Tralee Life Life In An Irish Town


Saturday Morning In Tralee With Runaround Sue


We are on our morning walk. Setting off from home, we cut across Castle Demesne and through the pike gate, passing by what I guess is the ruins of a castle. Once up the few well-worn steps we are in the park proper and Daisy is in her element. This is her park and any dog we meet usually gets an earful, regardless of size.

Going along the path we walk straight into the Park Run. This Saturday morning 5K run starts at 9am each week and it is the same in town parks throughout the world. A simple online, once-off registration and fee of €5.00, allows you to turn-up each week, run the marked route and a scan of your tag gives you a weekly reading of your times. A simple idea that is very popular. So much so that when Daisy and I get to the top of the steps a herd of people are coming around the corner ahead. This is not what Daisy is used to and she takes refuge behind me, before we move onto the grass to make way for the runners.

All the way around the park we are walking against the flow. People of all ages, sizes, shapes, height, colour and creed are out this morning. To me the run is a perfect example of the mix of people now living in Ireland. The usual off-pink skin is not the only one on display and at least one of the runners is not of the traditional catholic creed. I have seen the man, now coming at a good pace towards me, many times around town looking very elegant in his white Salwar Kameez, probably on his way to or from prayers. He smiles a hello as we pass. There are long haired lovers from who knows where and other fans in their red Chevrolet shirts, who think their time has come again. I say hello to a fellow footballer from my Monday night five-asides who is encouraging his son and an eminent radio journalist greets me as she powers past. A few mothers are pushing buggies, with smiling babies sitting up front, wondering what the fuss is all about.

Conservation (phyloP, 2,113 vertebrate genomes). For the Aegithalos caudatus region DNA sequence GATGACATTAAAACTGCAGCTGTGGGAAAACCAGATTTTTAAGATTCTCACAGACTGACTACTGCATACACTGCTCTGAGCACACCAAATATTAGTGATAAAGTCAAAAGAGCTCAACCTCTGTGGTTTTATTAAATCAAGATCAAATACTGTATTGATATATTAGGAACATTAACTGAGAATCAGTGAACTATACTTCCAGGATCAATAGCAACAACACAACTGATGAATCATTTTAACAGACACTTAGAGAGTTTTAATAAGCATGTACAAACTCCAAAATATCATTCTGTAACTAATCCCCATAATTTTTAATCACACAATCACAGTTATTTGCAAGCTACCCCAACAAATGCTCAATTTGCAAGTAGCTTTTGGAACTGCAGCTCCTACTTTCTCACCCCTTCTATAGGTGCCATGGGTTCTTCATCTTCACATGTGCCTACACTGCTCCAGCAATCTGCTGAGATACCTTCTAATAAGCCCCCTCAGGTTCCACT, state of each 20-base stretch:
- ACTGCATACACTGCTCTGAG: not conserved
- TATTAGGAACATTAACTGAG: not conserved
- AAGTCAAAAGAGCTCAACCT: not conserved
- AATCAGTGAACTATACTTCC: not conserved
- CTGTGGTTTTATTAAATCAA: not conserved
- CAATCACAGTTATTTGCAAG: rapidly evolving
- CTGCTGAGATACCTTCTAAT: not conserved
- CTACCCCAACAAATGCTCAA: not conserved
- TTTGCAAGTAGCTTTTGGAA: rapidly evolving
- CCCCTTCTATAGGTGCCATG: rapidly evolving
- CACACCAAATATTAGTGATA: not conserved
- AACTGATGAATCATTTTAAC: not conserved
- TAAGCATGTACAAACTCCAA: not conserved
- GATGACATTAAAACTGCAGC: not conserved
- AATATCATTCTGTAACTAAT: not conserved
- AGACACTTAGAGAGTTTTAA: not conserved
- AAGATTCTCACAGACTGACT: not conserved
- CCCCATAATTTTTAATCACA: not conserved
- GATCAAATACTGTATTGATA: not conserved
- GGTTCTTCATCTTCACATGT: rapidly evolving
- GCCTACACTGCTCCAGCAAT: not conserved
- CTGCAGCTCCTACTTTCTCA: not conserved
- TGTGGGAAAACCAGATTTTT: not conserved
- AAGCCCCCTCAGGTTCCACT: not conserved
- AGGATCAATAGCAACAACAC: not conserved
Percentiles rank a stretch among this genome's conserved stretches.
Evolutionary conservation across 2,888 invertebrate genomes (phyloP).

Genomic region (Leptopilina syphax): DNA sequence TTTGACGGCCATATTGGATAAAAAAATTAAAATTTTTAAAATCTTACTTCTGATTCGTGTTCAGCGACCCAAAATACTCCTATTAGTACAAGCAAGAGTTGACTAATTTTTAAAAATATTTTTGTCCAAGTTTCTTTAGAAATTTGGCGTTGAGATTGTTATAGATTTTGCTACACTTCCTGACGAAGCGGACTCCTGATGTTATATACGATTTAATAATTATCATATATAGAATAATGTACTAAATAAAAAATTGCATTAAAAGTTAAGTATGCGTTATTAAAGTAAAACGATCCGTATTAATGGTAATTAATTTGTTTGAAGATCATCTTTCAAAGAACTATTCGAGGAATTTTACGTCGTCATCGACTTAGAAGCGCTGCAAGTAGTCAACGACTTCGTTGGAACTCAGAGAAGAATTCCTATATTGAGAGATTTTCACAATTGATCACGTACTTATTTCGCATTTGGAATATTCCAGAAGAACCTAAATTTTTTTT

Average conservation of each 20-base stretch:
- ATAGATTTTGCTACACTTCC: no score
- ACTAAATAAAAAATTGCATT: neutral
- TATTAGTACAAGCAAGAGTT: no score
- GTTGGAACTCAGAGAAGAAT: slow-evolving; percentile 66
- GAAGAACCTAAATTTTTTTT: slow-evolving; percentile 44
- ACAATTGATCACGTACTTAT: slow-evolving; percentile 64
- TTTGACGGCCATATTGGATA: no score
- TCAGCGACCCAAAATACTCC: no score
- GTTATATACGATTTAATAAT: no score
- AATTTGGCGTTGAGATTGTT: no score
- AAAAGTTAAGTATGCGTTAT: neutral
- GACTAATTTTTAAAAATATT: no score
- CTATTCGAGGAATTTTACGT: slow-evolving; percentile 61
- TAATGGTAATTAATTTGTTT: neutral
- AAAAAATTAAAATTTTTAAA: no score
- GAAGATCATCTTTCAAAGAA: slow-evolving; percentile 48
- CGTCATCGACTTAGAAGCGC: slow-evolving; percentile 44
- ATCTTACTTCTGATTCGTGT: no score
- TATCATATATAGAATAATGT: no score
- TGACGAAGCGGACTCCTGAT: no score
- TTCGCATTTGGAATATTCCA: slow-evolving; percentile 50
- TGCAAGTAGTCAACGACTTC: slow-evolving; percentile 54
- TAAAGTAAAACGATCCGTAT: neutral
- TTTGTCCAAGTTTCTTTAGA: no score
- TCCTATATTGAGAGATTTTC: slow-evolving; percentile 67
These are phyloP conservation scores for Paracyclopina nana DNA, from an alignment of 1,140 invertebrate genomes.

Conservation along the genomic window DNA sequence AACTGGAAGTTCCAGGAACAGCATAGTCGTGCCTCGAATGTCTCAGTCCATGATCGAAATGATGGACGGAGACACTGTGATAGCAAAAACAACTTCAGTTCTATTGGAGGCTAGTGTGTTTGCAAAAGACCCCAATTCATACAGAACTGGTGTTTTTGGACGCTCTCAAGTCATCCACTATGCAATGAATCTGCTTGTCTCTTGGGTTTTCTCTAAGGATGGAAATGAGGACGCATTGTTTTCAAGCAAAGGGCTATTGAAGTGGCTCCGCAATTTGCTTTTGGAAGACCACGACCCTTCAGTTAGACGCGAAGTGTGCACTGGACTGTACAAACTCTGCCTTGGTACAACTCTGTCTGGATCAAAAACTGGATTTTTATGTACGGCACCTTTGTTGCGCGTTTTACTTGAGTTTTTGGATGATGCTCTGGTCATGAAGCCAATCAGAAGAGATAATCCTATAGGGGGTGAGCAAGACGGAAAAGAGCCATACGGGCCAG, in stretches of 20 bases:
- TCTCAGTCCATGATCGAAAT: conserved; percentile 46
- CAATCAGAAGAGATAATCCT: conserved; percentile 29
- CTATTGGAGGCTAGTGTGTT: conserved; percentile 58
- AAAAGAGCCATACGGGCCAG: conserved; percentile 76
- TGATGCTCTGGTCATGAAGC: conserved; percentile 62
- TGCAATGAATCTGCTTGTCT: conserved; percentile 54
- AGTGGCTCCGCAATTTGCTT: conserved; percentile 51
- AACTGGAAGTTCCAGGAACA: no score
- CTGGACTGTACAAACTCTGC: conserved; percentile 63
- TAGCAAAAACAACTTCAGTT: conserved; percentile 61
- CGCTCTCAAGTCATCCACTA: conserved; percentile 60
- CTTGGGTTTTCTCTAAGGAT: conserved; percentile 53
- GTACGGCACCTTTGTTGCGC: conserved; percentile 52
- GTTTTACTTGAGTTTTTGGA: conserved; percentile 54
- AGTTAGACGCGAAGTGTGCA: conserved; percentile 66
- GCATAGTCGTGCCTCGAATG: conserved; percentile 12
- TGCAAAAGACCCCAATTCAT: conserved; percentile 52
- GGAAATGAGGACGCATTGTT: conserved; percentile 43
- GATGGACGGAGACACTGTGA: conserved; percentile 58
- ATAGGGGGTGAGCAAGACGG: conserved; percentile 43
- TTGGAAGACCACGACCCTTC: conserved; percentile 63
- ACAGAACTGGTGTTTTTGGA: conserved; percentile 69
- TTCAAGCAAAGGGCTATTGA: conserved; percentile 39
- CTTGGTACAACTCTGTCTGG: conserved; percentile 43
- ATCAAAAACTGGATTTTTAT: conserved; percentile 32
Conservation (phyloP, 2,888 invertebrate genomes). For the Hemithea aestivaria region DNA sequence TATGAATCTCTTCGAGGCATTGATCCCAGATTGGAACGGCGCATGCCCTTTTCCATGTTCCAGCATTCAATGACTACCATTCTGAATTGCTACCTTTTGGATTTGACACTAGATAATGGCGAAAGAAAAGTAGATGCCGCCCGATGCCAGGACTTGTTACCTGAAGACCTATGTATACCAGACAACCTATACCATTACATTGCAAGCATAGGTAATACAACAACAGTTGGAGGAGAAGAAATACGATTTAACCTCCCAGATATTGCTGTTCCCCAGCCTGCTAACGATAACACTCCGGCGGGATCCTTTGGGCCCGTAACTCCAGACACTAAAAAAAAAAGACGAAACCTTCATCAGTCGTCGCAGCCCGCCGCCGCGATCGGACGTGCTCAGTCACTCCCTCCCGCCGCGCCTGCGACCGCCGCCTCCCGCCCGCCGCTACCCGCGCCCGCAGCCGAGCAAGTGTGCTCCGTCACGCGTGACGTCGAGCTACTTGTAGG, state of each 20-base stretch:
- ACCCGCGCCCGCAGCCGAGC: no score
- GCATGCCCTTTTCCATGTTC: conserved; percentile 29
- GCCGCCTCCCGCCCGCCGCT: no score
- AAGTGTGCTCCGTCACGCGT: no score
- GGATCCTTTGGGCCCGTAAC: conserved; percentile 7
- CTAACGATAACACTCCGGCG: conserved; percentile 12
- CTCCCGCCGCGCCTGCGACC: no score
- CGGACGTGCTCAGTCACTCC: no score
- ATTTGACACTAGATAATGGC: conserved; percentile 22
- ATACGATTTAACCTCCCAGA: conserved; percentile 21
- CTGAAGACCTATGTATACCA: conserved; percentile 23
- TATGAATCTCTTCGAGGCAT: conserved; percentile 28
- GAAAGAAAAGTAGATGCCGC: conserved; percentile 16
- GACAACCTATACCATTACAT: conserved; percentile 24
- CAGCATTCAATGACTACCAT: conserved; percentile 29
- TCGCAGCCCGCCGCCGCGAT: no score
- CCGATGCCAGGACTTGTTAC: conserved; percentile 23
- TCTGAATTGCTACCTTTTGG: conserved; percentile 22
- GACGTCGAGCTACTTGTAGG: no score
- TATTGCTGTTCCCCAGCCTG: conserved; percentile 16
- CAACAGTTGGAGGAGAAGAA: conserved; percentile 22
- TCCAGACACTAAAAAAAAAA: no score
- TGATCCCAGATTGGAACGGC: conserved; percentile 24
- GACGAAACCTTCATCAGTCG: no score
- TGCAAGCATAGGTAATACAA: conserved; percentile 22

In the distance, over by the Rose Garden, encouraging music is blasting from a sound system. Before long I am singing ‘Runaround Sue’ by Racey and it worries me that I not only know the words but I also know the name of the band. A man plods past, breathing as if it may be his last moments on earth but he seems unconcerned and Daisy sniffs at him as he runs along. The long line of runners keeps coming, some walking, some jogging and some powering past. Just before we walk into the Garden of The Senses we pass some of the same people again, beginning their second lap.

Once through the Rose Garden we head away from the finish line and out onto Denny Street. The traffic is quiet and we cross the road into Pearse Park. Is there a town in Ireland that hasn’t got at least one public area not called after a 1916 rebel? Probably not. As we walk past the bust of Pearse I realize that Daisy hasn’t had a bark at another dog since we left home. Highly unusual but at the end of the path I see a man putting a pug on a leash. Maybe there is time left yet. The man in a red hoodie is bending down with his back to us. As we walk up Daisy leaves out a bark, just as the pug does the same. The man jumps, swears and turns around. The two dogs keep barking and I drag Daisy away before the incident escalates.